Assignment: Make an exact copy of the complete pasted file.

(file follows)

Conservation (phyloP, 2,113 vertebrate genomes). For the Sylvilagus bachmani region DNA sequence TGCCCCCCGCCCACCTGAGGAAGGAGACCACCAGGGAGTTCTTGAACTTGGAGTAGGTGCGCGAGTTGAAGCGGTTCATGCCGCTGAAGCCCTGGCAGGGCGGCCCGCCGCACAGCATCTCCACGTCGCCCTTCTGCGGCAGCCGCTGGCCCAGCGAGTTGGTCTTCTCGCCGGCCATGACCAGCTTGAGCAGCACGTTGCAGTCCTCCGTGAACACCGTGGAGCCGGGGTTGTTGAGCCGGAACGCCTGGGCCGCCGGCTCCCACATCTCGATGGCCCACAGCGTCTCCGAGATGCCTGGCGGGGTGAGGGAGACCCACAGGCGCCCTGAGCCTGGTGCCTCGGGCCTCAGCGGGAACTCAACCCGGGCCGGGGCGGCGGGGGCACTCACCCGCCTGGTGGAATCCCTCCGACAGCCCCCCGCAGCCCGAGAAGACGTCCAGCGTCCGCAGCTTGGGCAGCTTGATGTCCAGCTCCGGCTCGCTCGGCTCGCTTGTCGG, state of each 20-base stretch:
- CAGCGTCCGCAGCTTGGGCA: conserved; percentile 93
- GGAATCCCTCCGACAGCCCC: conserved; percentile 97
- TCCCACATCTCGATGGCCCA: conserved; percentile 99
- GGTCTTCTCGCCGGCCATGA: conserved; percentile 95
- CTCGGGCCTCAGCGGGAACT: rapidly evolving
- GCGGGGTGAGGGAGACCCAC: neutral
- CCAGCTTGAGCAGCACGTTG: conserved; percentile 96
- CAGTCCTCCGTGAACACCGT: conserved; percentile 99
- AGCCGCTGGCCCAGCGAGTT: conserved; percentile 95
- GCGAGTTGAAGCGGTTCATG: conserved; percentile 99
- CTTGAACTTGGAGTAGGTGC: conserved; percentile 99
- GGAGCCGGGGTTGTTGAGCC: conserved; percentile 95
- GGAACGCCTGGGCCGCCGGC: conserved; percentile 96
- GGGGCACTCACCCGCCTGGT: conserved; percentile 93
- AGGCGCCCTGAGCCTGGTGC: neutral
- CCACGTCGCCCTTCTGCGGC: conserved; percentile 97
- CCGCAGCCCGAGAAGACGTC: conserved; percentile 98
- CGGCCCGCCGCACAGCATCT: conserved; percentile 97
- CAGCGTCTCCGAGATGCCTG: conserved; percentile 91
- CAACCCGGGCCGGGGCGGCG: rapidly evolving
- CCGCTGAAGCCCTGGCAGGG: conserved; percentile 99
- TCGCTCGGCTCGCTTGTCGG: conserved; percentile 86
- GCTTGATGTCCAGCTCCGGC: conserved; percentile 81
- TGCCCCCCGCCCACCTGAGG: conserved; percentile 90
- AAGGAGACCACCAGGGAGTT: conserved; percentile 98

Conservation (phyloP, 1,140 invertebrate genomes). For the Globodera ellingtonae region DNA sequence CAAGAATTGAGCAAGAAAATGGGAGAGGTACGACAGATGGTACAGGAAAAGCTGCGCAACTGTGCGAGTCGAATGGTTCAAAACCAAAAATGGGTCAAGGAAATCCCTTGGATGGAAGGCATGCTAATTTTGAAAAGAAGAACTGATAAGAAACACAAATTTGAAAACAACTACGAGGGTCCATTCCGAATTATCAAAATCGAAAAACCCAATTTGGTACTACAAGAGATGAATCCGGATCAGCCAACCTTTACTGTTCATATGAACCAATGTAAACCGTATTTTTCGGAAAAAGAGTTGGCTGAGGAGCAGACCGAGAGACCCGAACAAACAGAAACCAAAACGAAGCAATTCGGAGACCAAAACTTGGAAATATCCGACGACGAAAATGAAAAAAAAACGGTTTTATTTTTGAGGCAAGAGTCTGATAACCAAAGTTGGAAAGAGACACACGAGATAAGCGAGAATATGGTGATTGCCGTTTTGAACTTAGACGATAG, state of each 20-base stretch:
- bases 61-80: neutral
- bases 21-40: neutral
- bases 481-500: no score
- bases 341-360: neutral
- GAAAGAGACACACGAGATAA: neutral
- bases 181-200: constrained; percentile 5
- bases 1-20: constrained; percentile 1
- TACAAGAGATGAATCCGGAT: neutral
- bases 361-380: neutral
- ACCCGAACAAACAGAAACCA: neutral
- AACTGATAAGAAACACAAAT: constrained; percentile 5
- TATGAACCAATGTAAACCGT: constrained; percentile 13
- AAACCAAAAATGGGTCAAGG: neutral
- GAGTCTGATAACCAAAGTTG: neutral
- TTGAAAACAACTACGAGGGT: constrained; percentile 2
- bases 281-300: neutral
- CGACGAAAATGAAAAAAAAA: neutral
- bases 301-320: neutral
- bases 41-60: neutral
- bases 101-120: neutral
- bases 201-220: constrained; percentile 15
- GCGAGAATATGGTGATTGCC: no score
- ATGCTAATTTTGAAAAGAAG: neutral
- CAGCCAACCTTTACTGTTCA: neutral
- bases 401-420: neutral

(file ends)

Conservation (phyloP, 2,113 vertebrate genomes). For the Sylvilagus bachmani region DNA sequence TGCCCCCCGCCCACCTGAGGAAGGAGACCACCAGGGAGTTCTTGAACTTGGAGTAGGTGCGCGAGTTGAAGCGGTTCATGCCGCTGAAGCCCTGGCAGGGCGGCCCGCCGCACAGCATCTCCACGTCGCCCTTCTGCGGCAGCCGCTGGCCCAGCGAGTTGGTCTTCTCGCCGGCCATGACCAGCTTGAGCAGCACGTTGCAGTCCTCCGTGAACACCGTGGAGCCGGGGTTGTTGAGCCGGAACGCCTGGGCCGCCGGCTCCCACATCTCGATGGCCCACAGCGTCTCCGAGATGCCTGGCGGGGTGAGGGAGACCCACAGGCGCCCTGAGCCTGGTGCCTCGGGCCTCAGCGGGAACTCAACCCGGGCCGGGGCGGCGGGGGCACTCACCCGCCTGGTGGAATCCCTCCGACAGCCCCCCGCAGCCCGAGAAGACGTCCAGCGTCCGCAGCTTGGGCAGCTTGATGTCCAGCTCCGGCTCGCTCGGCTCGCTTGTCGG, state of each 20-base stretch:
- CAGCGTCCGCAGCTTGGGCA: conserved; percentile 93
- GGAATCCCTCCGACAGCCCC: conserved; percentile 97
- TCCCACATCTCGATGGCCCA: conserved; percentile 99
- GGTCTTCTCGCCGGCCATGA: conserved; percentile 95
- CTCGGGCCTCAGCGGGAACT: rapidly evolving
- GCGGGGTGAGGGAGACCCAC: neutral
- CCAGCTTGAGCAGCACGTTG: conserved; percentile 96
- CAGTCCTCCGTGAACACCGT: conserved; percentile 99
- AGCCGCTGGCCCAGCGAGTT: conserved; percentile 95
- GCGAGTTGAAGCGGTTCATG: conserved; percentile 99
- CTTGAACTTGGAGTAGGTGC: conserved; percentile 99
- GGAGCCGGGGTTGTTGAGCC: conserved; percentile 95
- GGAACGCCTGGGCCGCCGGC: conserved; percentile 96
- GGGGCACTCACCCGCCTGGT: conserved; percentile 93
- AGGCGCCCTGAGCCTGGTGC: neutral
- CCACGTCGCCCTTCTGCGGC: conserved; percentile 97
- CCGCAGCCCGAGAAGACGTC: conserved; percentile 98
- CGGCCCGCCGCACAGCATCT: conserved; percentile 97
- CAGCGTCTCCGAGATGCCTG: conserved; percentile 91
- CAACCCGGGCCGGGGCGGCG: rapidly evolving
- CCGCTGAAGCCCTGGCAGGG: conserved; percentile 99
- TCGCTCGGCTCGCTTGTCGG: conserved; percentile 86
- GCTTGATGTCCAGCTCCGGC: conserved; percentile 81
- TGCCCCCCGCCCACCTGAGG: conserved; percentile 90
- AAGGAGACCACCAGGGAGTT: conserved; percentile 98

Conservation (phyloP, 1,140 invertebrate genomes). For the Globodera ellingtonae region DNA sequence CAAGAATTGAGCAAGAAAATGGGAGAGGTACGACAGATGGTACAGGAAAAGCTGCGCAACTGTGCGAGTCGAATGGTTCAAAACCAAAAATGGGTCAAGGAAATCCCTTGGATGGAAGGCATGCTAATTTTGAAAAGAAGAACTGATAAGAAACACAAATTTGAAAACAACTACGAGGGTCCATTCCGAATTATCAAAATCGAAAAACCCAATTTGGTACTACAAGAGATGAATCCGGATCAGCCAACCTTTACTGTTCATATGAACCAATGTAAACCGTATTTTTCGGAAAAAGAGTTGGCTGAGGAGCAGACCGAGAGACCCGAACAAACAGAAACCAAAACGAAGCAATTCGGAGACCAAAACTTGGAAATATCCGACGACGAAAATGAAAAAAAAACGGTTTTATTTTTGAGGCAAGAGTCTGATAACCAAAGTTGGAAAGAGACACACGAGATAAGCGAGAATATGGTGATTGCCGTTTTGAACTTAGACGATAG, state of each 20-base stretch:
- bases 61-80: neutral
- bases 21-40: neutral
- bases 481-500: no score
- bases 341-360: neutral
- GAAAGAGACACACGAGATAA: neutral
- bases 181-200: constrained; percentile 5
- bases 1-20: constrained; percentile 1
- TACAAGAGATGAATCCGGAT: neutral
- bases 361-380: neutral
- ACCCGAACAAACAGAAACCA: neutral
- AACTGATAAGAAACACAAAT: constrained; percentile 5
- TATGAACCAATGTAAACCGT: constrained; percentile 13
- AAACCAAAAATGGGTCAAGG: neutral
- GAGTCTGATAACCAAAGTTG: neutral
- TTGAAAACAACTACGAGGGT: constrained; percentile 2
- bases 281-300: neutral
- CGACGAAAATGAAAAAAAAA: neutral
- bases 301-320: neutral
- bases 41-60: neutral
- bases 101-120: neutral
- bases 201-220: constrained; percentile 15
- GCGAGAATATGGTGATTGCC: no score
- ATGCTAATTTTGAAAAGAAG: neutral
- CAGCCAACCTTTACTGTTCA: neutral
- bases 401-420: neutral